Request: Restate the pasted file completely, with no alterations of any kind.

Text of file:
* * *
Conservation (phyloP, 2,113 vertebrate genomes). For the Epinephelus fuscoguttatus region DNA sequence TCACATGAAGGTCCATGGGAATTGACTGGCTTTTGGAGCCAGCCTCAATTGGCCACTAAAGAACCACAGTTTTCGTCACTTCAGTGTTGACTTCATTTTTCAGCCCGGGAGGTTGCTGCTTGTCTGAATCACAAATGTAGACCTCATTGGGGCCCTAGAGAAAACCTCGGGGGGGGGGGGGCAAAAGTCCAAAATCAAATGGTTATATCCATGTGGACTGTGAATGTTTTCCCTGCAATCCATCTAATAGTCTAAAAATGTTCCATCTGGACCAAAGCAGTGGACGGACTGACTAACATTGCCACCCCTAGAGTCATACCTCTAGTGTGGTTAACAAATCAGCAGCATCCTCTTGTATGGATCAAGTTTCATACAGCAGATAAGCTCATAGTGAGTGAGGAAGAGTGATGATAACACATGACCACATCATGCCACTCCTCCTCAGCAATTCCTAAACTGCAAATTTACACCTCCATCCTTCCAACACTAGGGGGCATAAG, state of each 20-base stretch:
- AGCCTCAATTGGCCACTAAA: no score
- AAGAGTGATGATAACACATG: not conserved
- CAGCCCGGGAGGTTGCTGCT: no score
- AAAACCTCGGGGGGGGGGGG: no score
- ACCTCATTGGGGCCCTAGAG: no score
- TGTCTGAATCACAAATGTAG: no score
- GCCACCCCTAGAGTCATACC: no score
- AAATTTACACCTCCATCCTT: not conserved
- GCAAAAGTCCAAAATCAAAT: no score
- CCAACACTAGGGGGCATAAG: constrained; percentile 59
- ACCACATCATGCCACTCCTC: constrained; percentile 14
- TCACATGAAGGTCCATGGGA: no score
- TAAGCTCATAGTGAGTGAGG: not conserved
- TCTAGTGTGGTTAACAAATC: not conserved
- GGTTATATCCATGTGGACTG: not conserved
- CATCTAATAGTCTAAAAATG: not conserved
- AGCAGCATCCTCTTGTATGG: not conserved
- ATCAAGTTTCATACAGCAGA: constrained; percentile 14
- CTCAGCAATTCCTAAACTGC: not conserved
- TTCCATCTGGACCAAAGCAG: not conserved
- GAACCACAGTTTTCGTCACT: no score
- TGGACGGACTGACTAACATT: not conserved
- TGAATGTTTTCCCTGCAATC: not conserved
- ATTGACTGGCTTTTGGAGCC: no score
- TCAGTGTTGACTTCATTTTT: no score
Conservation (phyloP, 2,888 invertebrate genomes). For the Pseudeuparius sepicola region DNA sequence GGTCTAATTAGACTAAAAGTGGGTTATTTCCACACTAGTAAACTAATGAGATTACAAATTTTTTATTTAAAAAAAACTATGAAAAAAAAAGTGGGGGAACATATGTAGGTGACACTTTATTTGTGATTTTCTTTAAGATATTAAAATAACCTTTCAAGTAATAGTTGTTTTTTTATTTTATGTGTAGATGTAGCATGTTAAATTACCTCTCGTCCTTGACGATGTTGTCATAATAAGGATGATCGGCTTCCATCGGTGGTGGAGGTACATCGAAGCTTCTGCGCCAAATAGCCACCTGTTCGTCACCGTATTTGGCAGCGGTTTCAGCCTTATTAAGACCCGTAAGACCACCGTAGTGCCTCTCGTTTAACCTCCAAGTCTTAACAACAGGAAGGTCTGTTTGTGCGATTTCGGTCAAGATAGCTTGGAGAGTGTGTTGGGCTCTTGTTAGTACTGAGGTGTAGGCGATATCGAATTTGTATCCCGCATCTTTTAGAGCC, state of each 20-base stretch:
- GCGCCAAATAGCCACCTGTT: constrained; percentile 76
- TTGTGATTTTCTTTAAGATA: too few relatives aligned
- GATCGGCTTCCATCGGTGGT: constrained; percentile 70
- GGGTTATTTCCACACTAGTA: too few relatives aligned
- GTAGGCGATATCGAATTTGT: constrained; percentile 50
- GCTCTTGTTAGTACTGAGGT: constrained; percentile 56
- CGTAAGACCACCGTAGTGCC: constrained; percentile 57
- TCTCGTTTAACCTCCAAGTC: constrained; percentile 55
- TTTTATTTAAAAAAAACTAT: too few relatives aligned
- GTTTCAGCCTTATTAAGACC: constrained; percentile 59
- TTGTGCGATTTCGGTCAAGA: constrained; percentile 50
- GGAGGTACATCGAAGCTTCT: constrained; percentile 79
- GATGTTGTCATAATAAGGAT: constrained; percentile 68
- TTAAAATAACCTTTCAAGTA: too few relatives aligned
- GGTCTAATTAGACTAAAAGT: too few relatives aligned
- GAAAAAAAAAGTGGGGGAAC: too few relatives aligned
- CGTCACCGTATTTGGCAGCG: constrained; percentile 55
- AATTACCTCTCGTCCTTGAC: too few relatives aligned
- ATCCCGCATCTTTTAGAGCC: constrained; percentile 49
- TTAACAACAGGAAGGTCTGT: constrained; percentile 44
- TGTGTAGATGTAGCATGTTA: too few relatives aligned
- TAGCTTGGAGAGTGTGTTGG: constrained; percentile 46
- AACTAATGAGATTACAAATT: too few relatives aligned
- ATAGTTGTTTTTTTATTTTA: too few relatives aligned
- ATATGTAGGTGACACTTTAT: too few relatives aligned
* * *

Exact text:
Conservation (phyloP, 2,113 vertebrate genomes). For the Epinephelus fuscoguttatus region DNA sequence TCACATGAAGGTCCATGGGAATTGACTGGCTTTTGGAGCCAGCCTCAATTGGCCACTAAAGAACCACAGTTTTCGTCACTTCAGTGTTGACTTCATTTTTCAGCCCGGGAGGTTGCTGCTTGTCTGAATCACAAATGTAGACCTCATTGGGGCCCTAGAGAAAACCTCGGGGGGGGGGGGGCAAAAGTCCAAAATCAAATGGTTATATCCATGTGGACTGTGAATGTTTTCCCTGCAATCCATCTAATAGTCTAAAAATGTTCCATCTGGACCAAAGCAGTGGACGGACTGACTAACATTGCCACCCCTAGAGTCATACCTCTAGTGTGGTTAACAAATCAGCAGCATCCTCTTGTATGGATCAAGTTTCATACAGCAGATAAGCTCATAGTGAGTGAGGAAGAGTGATGATAACACATGACCACATCATGCCACTCCTCCTCAGCAATTCCTAAACTGCAAATTTACACCTCCATCCTTCCAACACTAGGGGGCATAAG, state of each 20-base stretch:
- AGCCTCAATTGGCCACTAAA: no score
- AAGAGTGATGATAACACATG: not conserved
- CAGCCCGGGAGGTTGCTGCT: no score
- AAAACCTCGGGGGGGGGGGG: no score
- ACCTCATTGGGGCCCTAGAG: no score
- TGTCTGAATCACAAATGTAG: no score
- GCCACCCCTAGAGTCATACC: no score
- AAATTTACACCTCCATCCTT: not conserved
- GCAAAAGTCCAAAATCAAAT: no score
- CCAACACTAGGGGGCATAAG: constrained; percentile 59
- ACCACATCATGCCACTCCTC: constrained; percentile 14
- TCACATGAAGGTCCATGGGA: no score
- TAAGCTCATAGTGAGTGAGG: not conserved
- TCTAGTGTGGTTAACAAATC: not conserved
- GGTTATATCCATGTGGACTG: not conserved
- CATCTAATAGTCTAAAAATG: not conserved
- AGCAGCATCCTCTTGTATGG: not conserved
- ATCAAGTTTCATACAGCAGA: constrained; percentile 14
- CTCAGCAATTCCTAAACTGC: not conserved
- TTCCATCTGGACCAAAGCAG: not conserved
- GAACCACAGTTTTCGTCACT: no score
- TGGACGGACTGACTAACATT: not conserved
- TGAATGTTTTCCCTGCAATC: not conserved
- ATTGACTGGCTTTTGGAGCC: no score
- TCAGTGTTGACTTCATTTTT: no score
Conservation (phyloP, 2,888 invertebrate genomes). For the Pseudeuparius sepicola region DNA sequence GGTCTAATTAGACTAAAAGTGGGTTATTTCCACACTAGTAAACTAATGAGATTACAAATTTTTTATTTAAAAAAAACTATGAAAAAAAAAGTGGGGGAACATATGTAGGTGACACTTTATTTGTGATTTTCTTTAAGATATTAAAATAACCTTTCAAGTAATAGTTGTTTTTTTATTTTATGTGTAGATGTAGCATGTTAAATTACCTCTCGTCCTTGACGATGTTGTCATAATAAGGATGATCGGCTTCCATCGGTGGTGGAGGTACATCGAAGCTTCTGCGCCAAATAGCCACCTGTTCGTCACCGTATTTGGCAGCGGTTTCAGCCTTATTAAGACCCGTAAGACCACCGTAGTGCCTCTCGTTTAACCTCCAAGTCTTAACAACAGGAAGGTCTGTTTGTGCGATTTCGGTCAAGATAGCTTGGAGAGTGTGTTGGGCTCTTGTTAGTACTGAGGTGTAGGCGATATCGAATTTGTATCCCGCATCTTTTAGAGCC, state of each 20-base stretch:
- GCGCCAAATAGCCACCTGTT: constrained; percentile 76
- TTGTGATTTTCTTTAAGATA: too few relatives aligned
- GATCGGCTTCCATCGGTGGT: constrained; percentile 70
- GGGTTATTTCCACACTAGTA: too few relatives aligned
- GTAGGCGATATCGAATTTGT: constrained; percentile 50
- GCTCTTGTTAGTACTGAGGT: constrained; percentile 56
- CGTAAGACCACCGTAGTGCC: constrained; percentile 57
- TCTCGTTTAACCTCCAAGTC: constrained; percentile 55
- TTTTATTTAAAAAAAACTAT: too few relatives aligned
- GTTTCAGCCTTATTAAGACC: constrained; percentile 59
- TTGTGCGATTTCGGTCAAGA: constrained; percentile 50
- GGAGGTACATCGAAGCTTCT: constrained; percentile 79
- GATGTTGTCATAATAAGGAT: constrained; percentile 68
- TTAAAATAACCTTTCAAGTA: too few relatives aligned
- GGTCTAATTAGACTAAAAGT: too few relatives aligned
- GAAAAAAAAAGTGGGGGAAC: too few relatives aligned
- CGTCACCGTATTTGGCAGCG: constrained; percentile 55
- AATTACCTCTCGTCCTTGAC: too few relatives aligned
- ATCCCGCATCTTTTAGAGCC: constrained; percentile 49
- TTAACAACAGGAAGGTCTGT: constrained; percentile 44
- TGTGTAGATGTAGCATGTTA: too few relatives aligned
- TAGCTTGGAGAGTGTGTTGG: constrained; percentile 46
- AACTAATGAGATTACAAATT: too few relatives aligned
- ATAGTTGTTTTTTTATTTTA: too few relatives aligned
- ATATGTAGGTGACACTTTAT: too few relatives aligned